What's That Bug? does not endorse extermination

small bug, with yellow stripes
July 13, 2009
do you know what kind of bug this is, and is it poisonous?
Joyce
northeastern Pennsylvania

Lady Beetle Larva

Lady Beetle Larva

Hi Joyce,
In recent weeks, we have had countless requests for the identification of Lady Beetle Larvae, the immature form of Ladybugs, but since out computer was so slow, we did not post any, nor could we take the time to respond personally.  Our fast new computer is allowing us to address ever so many more identification requests.  The larvae of the Lady Beetle is not poisonous.  They are predators of plant feeding insects like aphids, and we have gotten reports of people being bitten by larval Lady Beetles, but the bite is just a harmless nip.

What's That Bug? does not endorse extermination
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15 Responses to Lady Beetle Larva

  1. nedved says:

    This is larva of invasive Harmonia axyridis. Of course, it IS poisonous. For ants and other small creatures. Try to put it on you tongue, close your mouth but do not chew. You will feel the bitter taste of alkaloids.

  2. sophie says:

    hi I was wondering where this beetle originally comes from as I have never seen one in the UK before and was curious as I seen it eating a small green spider

    • Lia says:

      Hii i just saw this comment and i had the urge to reply! I live in the uk and actually found one today! i put it in this container (with air holes) and its moving xDD But yeah it can bite but yeah xDD Its really cute but kinda scary.

  3. Lisa Zirkle says:

    I have been bitten x 2 by this larva! The bite is painful and close to a bee sting but doesn’t last as long. It leaves a pretty big bright red sore and takes a couple of weeks to heal. They are vicious!

    I live in Northern CA

  4. Alexis says:

    Lady Beetle larvae is much like the native species found through the United States. They are small, hemispherical in shape, and can be found with and without spots. Their colors may vary from black, and orange to a dull cream. However, unlike the native species, this lady beetle larvae can be quite aggressive. Masses of lady beetle larvae have been known to swarm and even bite when seeking shelter for the winter months. In this regard, they have been an unwelcome guest for homeowners that don’t find them to be good luck at all, but rather a nuisance.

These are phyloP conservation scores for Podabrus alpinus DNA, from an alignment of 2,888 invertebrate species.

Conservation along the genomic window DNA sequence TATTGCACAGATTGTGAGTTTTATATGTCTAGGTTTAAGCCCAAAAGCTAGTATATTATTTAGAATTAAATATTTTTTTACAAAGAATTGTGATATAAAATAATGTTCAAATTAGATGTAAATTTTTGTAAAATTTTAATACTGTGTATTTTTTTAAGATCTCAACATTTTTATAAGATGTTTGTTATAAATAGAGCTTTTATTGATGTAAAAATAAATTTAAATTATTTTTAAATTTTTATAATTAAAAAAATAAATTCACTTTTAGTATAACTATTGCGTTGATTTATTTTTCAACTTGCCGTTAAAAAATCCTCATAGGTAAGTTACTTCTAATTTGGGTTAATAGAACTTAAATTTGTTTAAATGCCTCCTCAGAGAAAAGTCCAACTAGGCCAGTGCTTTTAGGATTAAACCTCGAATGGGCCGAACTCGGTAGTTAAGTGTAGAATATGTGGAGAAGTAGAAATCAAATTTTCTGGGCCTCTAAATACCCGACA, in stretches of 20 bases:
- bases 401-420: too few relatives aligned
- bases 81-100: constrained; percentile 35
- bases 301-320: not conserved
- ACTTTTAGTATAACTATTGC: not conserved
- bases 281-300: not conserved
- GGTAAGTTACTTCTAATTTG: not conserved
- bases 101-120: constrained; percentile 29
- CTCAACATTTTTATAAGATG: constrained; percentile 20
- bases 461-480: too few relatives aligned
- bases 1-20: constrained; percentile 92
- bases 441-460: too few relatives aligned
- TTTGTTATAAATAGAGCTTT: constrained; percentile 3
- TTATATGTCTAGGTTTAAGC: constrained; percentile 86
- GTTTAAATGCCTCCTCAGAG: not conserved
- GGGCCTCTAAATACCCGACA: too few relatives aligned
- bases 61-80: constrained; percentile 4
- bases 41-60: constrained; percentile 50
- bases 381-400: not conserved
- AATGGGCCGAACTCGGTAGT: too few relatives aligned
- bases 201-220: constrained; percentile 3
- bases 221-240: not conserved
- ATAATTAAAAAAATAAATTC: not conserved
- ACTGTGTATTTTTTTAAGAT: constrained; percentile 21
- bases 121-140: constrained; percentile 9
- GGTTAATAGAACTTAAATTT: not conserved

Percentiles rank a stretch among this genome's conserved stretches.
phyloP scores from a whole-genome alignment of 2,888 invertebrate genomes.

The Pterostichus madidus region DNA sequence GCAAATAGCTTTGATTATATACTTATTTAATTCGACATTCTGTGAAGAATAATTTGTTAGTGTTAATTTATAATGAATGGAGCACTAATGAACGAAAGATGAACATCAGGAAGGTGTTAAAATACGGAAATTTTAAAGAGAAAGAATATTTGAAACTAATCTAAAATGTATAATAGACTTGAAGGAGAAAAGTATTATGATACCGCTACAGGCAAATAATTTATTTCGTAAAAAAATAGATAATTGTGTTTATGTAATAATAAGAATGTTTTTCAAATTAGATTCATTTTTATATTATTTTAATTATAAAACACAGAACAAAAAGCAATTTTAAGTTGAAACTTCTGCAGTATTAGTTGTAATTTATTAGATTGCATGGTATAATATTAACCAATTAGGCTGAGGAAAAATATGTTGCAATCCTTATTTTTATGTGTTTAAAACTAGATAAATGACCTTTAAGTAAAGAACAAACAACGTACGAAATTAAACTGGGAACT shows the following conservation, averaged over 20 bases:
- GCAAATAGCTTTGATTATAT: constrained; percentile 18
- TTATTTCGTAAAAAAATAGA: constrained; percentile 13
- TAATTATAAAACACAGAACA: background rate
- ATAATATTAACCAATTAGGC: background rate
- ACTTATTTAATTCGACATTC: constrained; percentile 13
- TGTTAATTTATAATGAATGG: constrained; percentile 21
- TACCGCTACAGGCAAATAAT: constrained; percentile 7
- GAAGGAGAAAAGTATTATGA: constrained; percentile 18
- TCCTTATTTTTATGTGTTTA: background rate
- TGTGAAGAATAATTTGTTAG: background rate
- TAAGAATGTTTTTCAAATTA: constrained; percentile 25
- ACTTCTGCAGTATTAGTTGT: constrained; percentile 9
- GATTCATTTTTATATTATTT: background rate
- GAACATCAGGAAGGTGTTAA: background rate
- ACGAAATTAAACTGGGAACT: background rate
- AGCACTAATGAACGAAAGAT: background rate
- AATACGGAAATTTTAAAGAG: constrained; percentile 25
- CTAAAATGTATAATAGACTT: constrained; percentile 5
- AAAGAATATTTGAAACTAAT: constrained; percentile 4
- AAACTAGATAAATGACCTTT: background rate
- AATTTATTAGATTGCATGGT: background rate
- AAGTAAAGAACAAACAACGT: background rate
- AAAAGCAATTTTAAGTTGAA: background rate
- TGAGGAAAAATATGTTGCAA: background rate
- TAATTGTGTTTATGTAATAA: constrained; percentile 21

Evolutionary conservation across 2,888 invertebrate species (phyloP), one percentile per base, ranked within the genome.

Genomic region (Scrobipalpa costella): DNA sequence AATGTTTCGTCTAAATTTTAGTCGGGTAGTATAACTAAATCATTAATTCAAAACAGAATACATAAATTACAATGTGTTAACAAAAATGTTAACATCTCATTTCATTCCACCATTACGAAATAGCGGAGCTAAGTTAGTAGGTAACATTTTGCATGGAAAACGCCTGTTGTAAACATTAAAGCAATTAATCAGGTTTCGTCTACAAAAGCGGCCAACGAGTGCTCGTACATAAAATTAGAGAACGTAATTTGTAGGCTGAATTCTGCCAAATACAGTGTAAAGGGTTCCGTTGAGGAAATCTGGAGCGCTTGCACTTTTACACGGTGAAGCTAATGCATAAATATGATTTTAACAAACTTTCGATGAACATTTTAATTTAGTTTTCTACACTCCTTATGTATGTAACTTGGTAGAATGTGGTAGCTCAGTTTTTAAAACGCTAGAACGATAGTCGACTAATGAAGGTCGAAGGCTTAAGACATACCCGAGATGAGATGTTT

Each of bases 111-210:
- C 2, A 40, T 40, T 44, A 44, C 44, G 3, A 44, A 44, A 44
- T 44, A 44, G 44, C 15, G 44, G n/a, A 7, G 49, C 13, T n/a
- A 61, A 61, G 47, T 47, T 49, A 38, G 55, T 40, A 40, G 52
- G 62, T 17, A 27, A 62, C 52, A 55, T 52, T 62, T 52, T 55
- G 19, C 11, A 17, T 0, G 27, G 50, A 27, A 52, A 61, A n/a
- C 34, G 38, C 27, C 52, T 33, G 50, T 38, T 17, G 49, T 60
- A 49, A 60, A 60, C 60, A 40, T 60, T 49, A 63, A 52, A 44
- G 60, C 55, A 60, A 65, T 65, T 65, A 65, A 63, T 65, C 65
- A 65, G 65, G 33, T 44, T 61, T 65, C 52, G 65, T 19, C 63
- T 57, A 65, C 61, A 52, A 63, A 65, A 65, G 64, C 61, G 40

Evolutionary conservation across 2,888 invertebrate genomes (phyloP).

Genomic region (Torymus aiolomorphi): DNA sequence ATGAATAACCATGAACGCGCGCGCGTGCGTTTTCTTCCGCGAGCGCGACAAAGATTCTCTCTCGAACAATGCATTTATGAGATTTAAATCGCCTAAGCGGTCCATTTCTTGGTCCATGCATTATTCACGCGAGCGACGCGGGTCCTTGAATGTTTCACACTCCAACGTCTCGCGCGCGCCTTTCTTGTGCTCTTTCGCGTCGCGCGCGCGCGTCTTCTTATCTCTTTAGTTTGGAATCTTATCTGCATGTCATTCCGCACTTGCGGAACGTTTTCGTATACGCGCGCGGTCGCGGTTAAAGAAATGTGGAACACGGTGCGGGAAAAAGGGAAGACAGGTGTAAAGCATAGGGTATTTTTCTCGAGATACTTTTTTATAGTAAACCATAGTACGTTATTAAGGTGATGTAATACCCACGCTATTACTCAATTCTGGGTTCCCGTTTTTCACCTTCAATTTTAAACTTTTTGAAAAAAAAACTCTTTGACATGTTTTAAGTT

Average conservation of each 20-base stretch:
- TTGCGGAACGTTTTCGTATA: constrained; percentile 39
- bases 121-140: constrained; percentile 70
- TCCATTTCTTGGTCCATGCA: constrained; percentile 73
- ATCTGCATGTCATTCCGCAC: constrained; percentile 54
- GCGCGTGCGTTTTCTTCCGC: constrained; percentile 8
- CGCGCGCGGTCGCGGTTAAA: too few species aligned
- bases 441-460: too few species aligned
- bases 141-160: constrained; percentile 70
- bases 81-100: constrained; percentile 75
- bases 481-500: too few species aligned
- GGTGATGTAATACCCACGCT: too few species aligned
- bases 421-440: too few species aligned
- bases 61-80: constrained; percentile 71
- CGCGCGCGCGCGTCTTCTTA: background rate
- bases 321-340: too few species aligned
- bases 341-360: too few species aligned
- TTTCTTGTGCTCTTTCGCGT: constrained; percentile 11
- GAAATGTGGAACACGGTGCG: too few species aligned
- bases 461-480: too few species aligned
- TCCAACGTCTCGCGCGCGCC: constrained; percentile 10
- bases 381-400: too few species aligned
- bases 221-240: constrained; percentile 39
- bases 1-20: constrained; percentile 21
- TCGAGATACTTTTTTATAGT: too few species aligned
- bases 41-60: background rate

Sighned:Alexis

  5. Sarah says:

    I was bitten by a tiny one today on my hand ( about the size of a sesame seed). I definetly noticed! Wouldn’t want a bigger one to bite. It stung, but didn’t leave a mark. Not going to lie, I smushed it! It was tiny, but creepy and it was biting me.

  6. Kendra says:

    Those bites hurt like the dickens

  7. Maggie pavey says:

    I have found about a dozen in my garden and want to get rid of then they seem to be doing damage to flower buds I have used a bug spray but am still finding them

  8. Brian says:

    I started looking into this since I saw that my parent’s cherry tree is not giving any fruit this year. Notice there is some plague and saw these little critter on the leaves. At first I thought they were the plagues, as I read more I found out they are eating the aphids eggs, is this a correct statement?
    Also, are the cannibalistic when there is lack of food? I saw a smaller larvae run into a bigger one, the big one clamped on the small one and started eating from the looks of it. A second one stopped by a little later and joined the feast.

  9. Renee says:

    I have a ton of them in my tree and all over my front porch. Do I just leave them alone and let them do their thing?

  10. Nick says:

    I was bitten a couple days ago by what I believe to be this lady bug larvae. There is no bite mark or redness but the area around it is still numb. I can understand a bite to cause paralysis in another small insect but my thigh has been numb for a couple days now following bite. Should I worry?

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